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Senate passes bill to require state buildings to go green  

The Michigan Senate today passed a bill that would require all state buildings to meet a series of renewable energy requirements over the next 17 years.

The legislation, which now goes to the House for consideration, would mandate that the state’s facilities get 10 percent of their electricity from so-called “green” or alternative sources–such as wind power–by 2010. The amount of required renewable energy gradually would rise to 25 percent by 2025.

The Republican-led Senate prefers such an approach to broader requirements, called portfolio standards, which would require power companies to supply similar proportions for green energy to homes and businesses.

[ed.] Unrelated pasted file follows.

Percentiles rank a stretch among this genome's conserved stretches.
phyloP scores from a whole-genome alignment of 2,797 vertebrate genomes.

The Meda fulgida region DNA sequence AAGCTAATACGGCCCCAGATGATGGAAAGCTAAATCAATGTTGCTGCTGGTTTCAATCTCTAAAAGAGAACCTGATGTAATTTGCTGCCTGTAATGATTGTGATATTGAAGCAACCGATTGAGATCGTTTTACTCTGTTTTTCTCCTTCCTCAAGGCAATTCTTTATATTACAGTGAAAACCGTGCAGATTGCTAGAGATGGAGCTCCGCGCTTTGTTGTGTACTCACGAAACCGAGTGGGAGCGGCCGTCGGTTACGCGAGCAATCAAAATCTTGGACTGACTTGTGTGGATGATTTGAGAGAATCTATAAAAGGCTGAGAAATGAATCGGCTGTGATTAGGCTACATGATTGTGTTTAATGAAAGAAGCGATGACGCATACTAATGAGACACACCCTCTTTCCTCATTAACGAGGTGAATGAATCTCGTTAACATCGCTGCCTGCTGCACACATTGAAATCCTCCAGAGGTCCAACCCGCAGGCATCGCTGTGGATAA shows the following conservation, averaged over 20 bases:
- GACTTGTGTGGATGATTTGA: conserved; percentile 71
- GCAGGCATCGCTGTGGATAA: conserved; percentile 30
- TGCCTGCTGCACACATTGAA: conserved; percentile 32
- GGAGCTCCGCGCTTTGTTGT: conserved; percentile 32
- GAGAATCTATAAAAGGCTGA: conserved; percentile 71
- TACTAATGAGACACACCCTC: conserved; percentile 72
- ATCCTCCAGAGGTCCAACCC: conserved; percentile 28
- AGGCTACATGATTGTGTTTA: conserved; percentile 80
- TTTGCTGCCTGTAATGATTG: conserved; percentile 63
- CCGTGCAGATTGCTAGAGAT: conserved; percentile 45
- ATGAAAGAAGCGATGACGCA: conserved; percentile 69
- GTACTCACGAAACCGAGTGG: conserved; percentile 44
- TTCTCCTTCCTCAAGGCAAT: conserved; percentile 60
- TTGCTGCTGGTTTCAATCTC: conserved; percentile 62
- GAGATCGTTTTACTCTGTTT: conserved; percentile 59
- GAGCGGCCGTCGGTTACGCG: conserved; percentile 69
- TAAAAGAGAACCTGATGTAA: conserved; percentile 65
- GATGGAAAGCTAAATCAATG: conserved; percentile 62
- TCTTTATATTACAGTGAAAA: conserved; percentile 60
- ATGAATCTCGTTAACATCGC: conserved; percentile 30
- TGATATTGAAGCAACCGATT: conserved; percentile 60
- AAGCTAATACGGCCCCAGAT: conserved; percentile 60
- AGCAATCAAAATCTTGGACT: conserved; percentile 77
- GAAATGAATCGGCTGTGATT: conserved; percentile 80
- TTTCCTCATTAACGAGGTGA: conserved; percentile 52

Gov. Jennifer Granholm has called for such portfolio standards, saying they are necessary to make Michigan a leading state in the development of new energy technology. It’s one of the new technologies policymakers see as an opportunity for the state to diversify its economy and create more jobs.

Lawmakers also are considering bills that would partially undo Michigan’s energy competition requirements in return for an agreement by large power providers to invest billions of dollars in the development of alternative energy sources.

Gary Heinlein / Detroit News Lansing Bureau

Detroit News

27 March 2008

This article is the work of the source indicated. Any opinions expressed in it are not necessarily those of National Wind Watch.

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